I agreed to buy our half of my parents’ farm, as there were two title-deeds, paying it off monthly with the interest that my folks would have received if they had invested the money. This helped them to scale down their own farming operations – mostly eggs, at the time.
Sheila bought a prefabricated rondawel as her own work-space, which the labourer of the time helped her erect. She was inside and he out when she dropped her screwdriver. She felt around under the board panel she was holding and grabbed the handle and pulled. It seemed to be stuck, so she put some effort into the tug.
“Madam, that is my toe!”
My old friend Charles Howard (Jed) now lived in Johannesburg and worked in the grout factory laboratory of the construction firm, Murray & Roberts. The process included a lot of cement which had to be freshly made. Obviously, when it was past its use-by date, it was condemned, thus Jed would pass a few bags on to me for the house. I would pick it up from him on my way home from Carletonville.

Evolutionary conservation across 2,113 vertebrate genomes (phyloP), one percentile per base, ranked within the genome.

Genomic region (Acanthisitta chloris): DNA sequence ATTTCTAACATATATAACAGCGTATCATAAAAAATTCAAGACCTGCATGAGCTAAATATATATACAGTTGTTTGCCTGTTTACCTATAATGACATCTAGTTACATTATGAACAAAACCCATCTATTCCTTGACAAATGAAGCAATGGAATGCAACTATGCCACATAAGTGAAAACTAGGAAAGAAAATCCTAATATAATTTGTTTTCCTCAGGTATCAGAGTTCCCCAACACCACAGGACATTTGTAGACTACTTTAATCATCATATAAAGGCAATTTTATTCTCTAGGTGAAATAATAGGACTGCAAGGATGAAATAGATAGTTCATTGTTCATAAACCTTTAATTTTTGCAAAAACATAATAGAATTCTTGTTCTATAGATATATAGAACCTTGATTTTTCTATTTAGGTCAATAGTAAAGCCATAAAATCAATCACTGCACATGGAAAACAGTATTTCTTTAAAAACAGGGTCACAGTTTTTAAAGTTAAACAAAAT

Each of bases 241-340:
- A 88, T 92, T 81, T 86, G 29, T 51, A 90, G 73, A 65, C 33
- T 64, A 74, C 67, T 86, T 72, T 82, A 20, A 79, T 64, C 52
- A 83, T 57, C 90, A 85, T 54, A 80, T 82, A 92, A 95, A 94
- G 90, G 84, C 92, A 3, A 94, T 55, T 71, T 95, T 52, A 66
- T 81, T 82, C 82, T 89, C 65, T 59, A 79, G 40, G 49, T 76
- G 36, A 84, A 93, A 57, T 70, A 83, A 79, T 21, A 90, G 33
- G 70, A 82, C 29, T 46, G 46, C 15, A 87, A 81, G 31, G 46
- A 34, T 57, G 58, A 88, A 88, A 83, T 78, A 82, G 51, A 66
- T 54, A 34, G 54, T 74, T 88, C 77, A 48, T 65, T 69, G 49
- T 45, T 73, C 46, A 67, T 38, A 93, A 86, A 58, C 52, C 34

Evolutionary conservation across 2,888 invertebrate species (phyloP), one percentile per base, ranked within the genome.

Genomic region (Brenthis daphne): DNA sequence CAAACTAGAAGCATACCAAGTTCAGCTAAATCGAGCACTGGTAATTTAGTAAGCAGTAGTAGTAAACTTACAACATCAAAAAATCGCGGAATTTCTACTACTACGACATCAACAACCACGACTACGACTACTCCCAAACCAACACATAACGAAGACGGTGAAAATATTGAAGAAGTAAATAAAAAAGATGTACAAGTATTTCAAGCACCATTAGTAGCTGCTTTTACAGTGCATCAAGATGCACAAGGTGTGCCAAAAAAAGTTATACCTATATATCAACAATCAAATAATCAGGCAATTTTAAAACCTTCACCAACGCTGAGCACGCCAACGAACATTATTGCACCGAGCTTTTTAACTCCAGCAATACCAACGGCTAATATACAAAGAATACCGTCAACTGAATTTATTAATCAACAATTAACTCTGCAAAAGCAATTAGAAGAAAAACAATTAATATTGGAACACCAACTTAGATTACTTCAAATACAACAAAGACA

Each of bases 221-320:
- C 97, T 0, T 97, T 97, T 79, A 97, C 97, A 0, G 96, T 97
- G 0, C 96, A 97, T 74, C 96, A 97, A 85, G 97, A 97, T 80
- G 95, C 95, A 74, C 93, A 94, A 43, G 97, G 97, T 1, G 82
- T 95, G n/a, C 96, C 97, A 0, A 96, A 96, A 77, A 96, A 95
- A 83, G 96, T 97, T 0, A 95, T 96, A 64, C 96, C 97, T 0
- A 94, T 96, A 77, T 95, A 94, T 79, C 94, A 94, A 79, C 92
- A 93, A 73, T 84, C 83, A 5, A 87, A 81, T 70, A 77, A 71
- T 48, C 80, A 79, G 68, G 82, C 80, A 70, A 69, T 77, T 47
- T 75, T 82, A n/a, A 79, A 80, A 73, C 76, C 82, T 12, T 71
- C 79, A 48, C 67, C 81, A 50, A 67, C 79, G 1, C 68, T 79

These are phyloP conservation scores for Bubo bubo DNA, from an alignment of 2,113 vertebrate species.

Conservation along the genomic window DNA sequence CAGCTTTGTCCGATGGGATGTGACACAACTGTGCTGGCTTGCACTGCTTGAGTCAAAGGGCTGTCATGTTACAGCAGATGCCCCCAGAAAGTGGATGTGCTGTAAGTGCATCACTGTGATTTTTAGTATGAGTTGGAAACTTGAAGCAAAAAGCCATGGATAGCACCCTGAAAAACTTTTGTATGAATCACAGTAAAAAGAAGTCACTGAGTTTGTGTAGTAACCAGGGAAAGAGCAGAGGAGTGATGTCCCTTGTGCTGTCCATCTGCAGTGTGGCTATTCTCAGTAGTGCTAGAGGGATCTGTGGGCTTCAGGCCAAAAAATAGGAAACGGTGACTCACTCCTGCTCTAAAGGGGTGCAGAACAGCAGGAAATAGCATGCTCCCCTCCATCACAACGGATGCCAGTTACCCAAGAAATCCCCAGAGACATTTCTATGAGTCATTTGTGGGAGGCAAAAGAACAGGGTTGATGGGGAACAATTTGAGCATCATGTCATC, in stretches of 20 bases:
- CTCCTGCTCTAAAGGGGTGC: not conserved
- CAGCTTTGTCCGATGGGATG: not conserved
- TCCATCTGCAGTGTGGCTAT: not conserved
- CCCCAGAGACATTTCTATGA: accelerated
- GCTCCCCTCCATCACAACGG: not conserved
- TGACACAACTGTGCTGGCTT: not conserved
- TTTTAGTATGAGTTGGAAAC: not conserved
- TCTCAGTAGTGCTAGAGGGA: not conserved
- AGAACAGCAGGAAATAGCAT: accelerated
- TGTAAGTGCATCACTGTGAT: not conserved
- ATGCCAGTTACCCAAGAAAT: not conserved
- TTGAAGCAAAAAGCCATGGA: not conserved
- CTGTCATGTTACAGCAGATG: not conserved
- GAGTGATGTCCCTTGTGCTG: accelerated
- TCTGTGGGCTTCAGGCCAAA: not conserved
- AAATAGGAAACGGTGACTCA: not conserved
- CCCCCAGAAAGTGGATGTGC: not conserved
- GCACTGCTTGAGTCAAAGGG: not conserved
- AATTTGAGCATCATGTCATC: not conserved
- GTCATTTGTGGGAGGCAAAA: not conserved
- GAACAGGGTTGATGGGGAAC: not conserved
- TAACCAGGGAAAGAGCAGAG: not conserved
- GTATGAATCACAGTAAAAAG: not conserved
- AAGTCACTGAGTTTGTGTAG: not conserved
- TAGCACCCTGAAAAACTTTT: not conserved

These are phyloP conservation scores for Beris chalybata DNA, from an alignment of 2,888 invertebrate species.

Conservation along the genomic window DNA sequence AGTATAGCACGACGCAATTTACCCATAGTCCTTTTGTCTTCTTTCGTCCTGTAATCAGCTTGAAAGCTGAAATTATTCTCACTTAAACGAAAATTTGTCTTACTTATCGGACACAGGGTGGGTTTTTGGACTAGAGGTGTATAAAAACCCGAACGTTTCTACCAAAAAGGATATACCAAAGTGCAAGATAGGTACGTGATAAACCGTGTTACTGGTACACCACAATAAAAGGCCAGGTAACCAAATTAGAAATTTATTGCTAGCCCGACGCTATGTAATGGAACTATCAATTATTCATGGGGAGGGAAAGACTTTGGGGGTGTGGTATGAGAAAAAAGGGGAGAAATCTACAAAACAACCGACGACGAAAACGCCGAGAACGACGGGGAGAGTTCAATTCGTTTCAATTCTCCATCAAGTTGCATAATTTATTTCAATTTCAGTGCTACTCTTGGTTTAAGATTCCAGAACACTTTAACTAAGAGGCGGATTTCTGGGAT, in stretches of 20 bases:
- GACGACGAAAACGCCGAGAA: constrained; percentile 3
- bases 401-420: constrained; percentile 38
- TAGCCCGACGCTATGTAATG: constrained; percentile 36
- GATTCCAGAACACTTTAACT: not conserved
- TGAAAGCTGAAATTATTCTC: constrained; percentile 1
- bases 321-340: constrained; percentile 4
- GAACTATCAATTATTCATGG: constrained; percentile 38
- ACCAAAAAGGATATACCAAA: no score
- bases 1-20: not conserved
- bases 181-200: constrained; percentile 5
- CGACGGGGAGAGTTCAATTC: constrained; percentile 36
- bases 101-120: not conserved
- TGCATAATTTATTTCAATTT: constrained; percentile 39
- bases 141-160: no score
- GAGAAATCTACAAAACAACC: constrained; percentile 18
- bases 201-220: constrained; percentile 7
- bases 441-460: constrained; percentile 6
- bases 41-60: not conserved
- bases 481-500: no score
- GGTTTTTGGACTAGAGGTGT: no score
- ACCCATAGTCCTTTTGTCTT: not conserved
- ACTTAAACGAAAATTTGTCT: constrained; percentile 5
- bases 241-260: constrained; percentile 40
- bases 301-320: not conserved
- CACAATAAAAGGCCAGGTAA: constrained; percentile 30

Not afraid of manual labour, herself, Sheila started to dig the house foundations with pick and shovel. The house was going to be built on a slope. She started on the down slope and as she worked her way uphill, keeping the trench floor level, so that it got deeper as the ground rose. Soon she was barking her knuckles on the stony sides. Here, it was nearly a metre deep.
Far from being grateful for her heroic efforts, I viewed the deep trench with dismay when I arrived for the weekend and asked her if she had never heard of stepped foundations. The amount of concrete now needed to fill it was going to be substantial!